2017年アドベント、ニューイングランドの母校からメッセージ その4日目

2017年アドベント、ニューイングランドの母校からメッセージ その4日目

2017 Gordon-Conwell Advent Devotional
Day 4 | The Lessons of St. Nicholas

“…the stockings were hung by the chimney with care, in hopes that St. Nicholas soon would be there.” (Clement Clarke Moore c.a. 1822)

We’ve no doubt all heard the famous poem attributed to the late Dr. Clement Clarke Moore, former Professor of Greek and Oriental Literature at New York’s General Theological Seminary, entitled “Twas the Night Before Christmas.” Supposedly written as a holiday bedtime story for his own children (he had nine of them), the simple little ditty forever evokes our popular images of Santa Claus, the “jolly old elf,” complete with his white beard, rosy cheeks, plump belly and “bundle of toys.”

Based on convoluted versions of Norse and British folklore, the latter producing “Father Christmas,” and the ancient Dutch story of “Sinterklass” (Saint Nicholas), the contemporary version of Santa Claus is sadly quite wide of the mark. Of course, if you had grown up in an Eastern European household as a child, you would know that today, December 6, is actually the day when children receive gifts in honor of the 4th Century Bishop of Myra, the actual Saint Nicholas, not Christmas Day.

The Bishop, it is said, was born into a wealthy aristocratic family, and upon receipt of his inheritance considered quite literally the words of Jesus: “Go, sell your possessions and give to the poor, and you will have treasure in heaven. Then come follow me,” (Matt 19:21). Legend has it that in response to God’s grace, he did just that, and gave his wealth not only to the poor, but uniquely to poor children, especially young girls who would have otherwise experienced lives of destitution and exploitation. He was indeed a saint if ever there was one.1

So how did we go from celebrating the benevolence of St. Nicholas on his traditional feast day (December 6) to Christmas Day? The answer, it would seem, rests with none other than Martin Luther, the progenitor of the Reformation itself, the 500th anniversary of which we celebrated earlier this year. As legend has it, Luther found the veneration of saints to be unhelpful and a distraction to the proper worship of Christ alone. So he sought to redirect the popular tradition of exchanging gifts on the feast of St. Nicholas to the feast of the “Christkind” (the Christ child), a.k.a. Christmas.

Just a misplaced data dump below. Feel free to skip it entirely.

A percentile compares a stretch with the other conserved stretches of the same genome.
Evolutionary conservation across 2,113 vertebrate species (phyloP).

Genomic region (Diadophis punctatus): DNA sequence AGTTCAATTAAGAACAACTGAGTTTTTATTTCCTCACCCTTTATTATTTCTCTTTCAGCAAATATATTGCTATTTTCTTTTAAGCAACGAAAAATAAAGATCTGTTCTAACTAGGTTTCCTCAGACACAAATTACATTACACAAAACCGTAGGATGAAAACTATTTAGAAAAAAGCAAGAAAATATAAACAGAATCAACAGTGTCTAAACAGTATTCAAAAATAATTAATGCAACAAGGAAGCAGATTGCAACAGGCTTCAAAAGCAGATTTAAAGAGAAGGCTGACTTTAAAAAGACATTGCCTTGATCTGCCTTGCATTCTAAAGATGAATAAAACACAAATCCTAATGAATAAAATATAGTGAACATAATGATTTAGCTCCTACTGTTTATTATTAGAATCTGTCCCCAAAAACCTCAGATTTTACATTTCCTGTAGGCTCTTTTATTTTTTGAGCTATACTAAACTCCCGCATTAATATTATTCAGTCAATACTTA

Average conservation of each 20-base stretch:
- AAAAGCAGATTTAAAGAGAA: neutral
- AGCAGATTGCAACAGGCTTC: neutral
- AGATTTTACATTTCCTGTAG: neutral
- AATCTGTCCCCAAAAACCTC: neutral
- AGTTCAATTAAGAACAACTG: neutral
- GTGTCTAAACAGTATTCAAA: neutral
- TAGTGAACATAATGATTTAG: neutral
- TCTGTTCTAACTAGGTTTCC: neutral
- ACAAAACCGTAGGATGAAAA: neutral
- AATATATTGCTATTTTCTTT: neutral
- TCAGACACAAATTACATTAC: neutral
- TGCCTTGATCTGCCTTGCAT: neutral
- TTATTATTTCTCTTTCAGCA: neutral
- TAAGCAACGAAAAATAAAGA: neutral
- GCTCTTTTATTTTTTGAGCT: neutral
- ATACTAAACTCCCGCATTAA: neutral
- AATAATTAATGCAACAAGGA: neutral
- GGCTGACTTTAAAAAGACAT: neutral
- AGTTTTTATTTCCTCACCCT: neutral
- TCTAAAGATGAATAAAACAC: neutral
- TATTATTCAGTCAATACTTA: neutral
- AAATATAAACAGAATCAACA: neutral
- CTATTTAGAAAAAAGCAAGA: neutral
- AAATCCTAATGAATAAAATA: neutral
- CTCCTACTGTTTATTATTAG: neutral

In some respects, it wasn’t a bad idea. Surely we should focus our attention on the work of Christ and not the work of others. But in two very important ways, it turns out to have been folly. First, it backfired quite spectacularly. Instead of turning our attention to the great gift-giver himself, Jesus Christ, gift-giving in the form of crass consumerism has appropriated one of our highest holidays. Luther would be nothing less than scandalized to see what has become of Christmas. Second, we lost the truly inspirational story of the real St. Nicholas, whose retelling may inspire us to follow his example and use our material goods to bless the lives of others, in devotion and in response to the grace of the “Christkind.”


Dr. Ken Barnes
Director of the Mockler Center; Mockler-Phillips Associate Professor of Workplace Theology
and Business Ethics



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